“Accessing Scotland’s maturing forestry resource can put pressure on the rural road infrastructure and this additional funding is a vital contribution to bringing more of that to market. This is also very good news for Scotland’s rural communities, supporting local employment and reducing lorry miles on public roads.”

    Announcing the funding as part of the agreed Scottish budget for 2017-18, Scotland’s rural economy secretary Fergus Ewing said: “Forestry is a burgeoning, £1 billion rural industry that is producing around seven million tonnes of timber a year and is expected to increase this to 10 million over the next decade.

    “This will generate significant benefits for our rural economy but we must also do all what we can to mitigate the impact on local communities. This fund seeks to address the impact of increased timber traffic for minor rural roads, many of which need to be improved to deal with heavy vehicles,” he added.

    Scotland’s forestry sector is an important part of the country’s economy. The combined forest industries, including sustainable construction, pulp and paper, woodfuel and biomass and research and innovation, contribute nearly £1 billion to Scotland’s economy each year.

    Carbon uptake by Amazon forests ‘matches region’s emissions’

    2017 - 02.22

    Since the 1980s carbon uptake from mature Amazon forests has matched the combined carbon emissions from deforestation and fossil fuels across all nine Amazon nations, new research from the University of Leeds suggests.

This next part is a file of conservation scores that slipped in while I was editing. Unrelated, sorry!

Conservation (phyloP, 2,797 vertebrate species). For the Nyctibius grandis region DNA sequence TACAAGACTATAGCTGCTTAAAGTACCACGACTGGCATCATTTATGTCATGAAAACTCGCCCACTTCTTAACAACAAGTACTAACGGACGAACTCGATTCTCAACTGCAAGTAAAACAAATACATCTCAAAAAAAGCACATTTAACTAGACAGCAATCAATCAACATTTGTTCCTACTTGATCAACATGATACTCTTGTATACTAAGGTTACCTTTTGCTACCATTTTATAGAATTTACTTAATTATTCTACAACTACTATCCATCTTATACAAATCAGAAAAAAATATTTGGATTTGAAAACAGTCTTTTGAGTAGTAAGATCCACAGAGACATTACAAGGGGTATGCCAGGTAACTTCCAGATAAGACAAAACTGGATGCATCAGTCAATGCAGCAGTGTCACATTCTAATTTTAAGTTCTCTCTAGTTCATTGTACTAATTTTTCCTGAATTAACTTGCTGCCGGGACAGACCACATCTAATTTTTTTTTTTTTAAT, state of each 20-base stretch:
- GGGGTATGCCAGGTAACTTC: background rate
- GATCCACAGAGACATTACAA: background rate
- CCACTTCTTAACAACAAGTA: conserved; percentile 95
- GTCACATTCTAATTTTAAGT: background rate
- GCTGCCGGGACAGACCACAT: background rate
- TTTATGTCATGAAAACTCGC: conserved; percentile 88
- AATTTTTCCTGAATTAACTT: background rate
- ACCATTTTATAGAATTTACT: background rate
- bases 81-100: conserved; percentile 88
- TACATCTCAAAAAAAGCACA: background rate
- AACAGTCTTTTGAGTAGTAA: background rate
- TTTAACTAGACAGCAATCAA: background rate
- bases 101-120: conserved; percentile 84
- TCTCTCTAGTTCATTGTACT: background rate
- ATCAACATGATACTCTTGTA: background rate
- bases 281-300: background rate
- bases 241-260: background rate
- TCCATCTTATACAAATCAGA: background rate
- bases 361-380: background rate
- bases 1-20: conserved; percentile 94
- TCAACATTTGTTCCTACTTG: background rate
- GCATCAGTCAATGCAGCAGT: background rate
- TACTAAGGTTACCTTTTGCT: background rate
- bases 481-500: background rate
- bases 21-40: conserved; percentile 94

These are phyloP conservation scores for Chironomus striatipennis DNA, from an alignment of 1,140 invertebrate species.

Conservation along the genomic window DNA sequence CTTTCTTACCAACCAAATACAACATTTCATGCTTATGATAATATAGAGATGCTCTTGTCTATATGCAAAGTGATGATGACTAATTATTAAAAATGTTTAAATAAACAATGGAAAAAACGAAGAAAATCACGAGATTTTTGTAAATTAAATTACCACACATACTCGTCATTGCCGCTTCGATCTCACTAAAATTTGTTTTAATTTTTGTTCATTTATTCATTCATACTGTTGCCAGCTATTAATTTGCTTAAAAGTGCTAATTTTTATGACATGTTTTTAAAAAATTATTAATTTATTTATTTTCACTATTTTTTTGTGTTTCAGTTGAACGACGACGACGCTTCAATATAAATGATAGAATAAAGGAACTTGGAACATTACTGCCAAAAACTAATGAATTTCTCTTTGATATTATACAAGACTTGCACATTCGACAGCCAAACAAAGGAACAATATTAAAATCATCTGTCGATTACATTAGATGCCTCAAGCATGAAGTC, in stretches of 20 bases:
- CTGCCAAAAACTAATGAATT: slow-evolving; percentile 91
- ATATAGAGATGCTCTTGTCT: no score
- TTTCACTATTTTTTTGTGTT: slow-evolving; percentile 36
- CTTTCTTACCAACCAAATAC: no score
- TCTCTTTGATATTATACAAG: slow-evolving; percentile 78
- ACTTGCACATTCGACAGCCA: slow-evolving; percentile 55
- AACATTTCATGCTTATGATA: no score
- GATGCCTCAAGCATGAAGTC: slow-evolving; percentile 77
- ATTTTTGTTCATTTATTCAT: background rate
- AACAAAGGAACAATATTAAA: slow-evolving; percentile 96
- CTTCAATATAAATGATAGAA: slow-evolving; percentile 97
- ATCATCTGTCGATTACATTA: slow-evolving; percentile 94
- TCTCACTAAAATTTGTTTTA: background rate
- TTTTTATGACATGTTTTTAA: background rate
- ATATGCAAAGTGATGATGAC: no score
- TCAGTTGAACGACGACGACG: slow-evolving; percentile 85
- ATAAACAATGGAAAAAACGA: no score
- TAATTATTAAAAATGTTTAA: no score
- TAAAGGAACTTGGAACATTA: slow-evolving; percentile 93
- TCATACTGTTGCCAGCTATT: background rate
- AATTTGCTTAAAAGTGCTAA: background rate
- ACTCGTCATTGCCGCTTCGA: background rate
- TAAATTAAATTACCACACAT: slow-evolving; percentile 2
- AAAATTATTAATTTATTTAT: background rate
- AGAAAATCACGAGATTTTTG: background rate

Leeds University’s School of Geography found that since 1980 about 430 million tonnes of carbon has been absorbed by pristine Amazon rainforest each year – almost four times the UK emissions for 2016.

    Study authors said their findings reveal the “sheer scale” of the ecosystem service Amazonian forests are providing.

    “For the nations of the Amazon basin as a whole this means that since 1980 the carbon uptake has matched the entire combined emissions from deforestation and fossil fuels,” said lead author Professor Oliver Phillips.

    The Amazon rainforest’s carbon sink, also known as carbon sequestration, is the process by which the forest removes and stores carbon from the atmosphere.

    In the study, published in the journal Carbon Balance and Management, researchers compared estimates of the Amazon rainforest carbon sink to fossil fuel emissions data from the nine countries where mature Amazon forests are found – Brazil, Bolivia, Colombia, Ecuador, French Guiana, Guyana, Peru, Suriname and Venezuela.

    They found in almost every Amazon nation the average annual carbon uptake into mature forests has been at least twice the size of the nation’s fossil fuels emissions.

    Co -author Dr Roel Brienen said: “This reveals the sheer scale of the ecosystem service the Amazon forests are providing.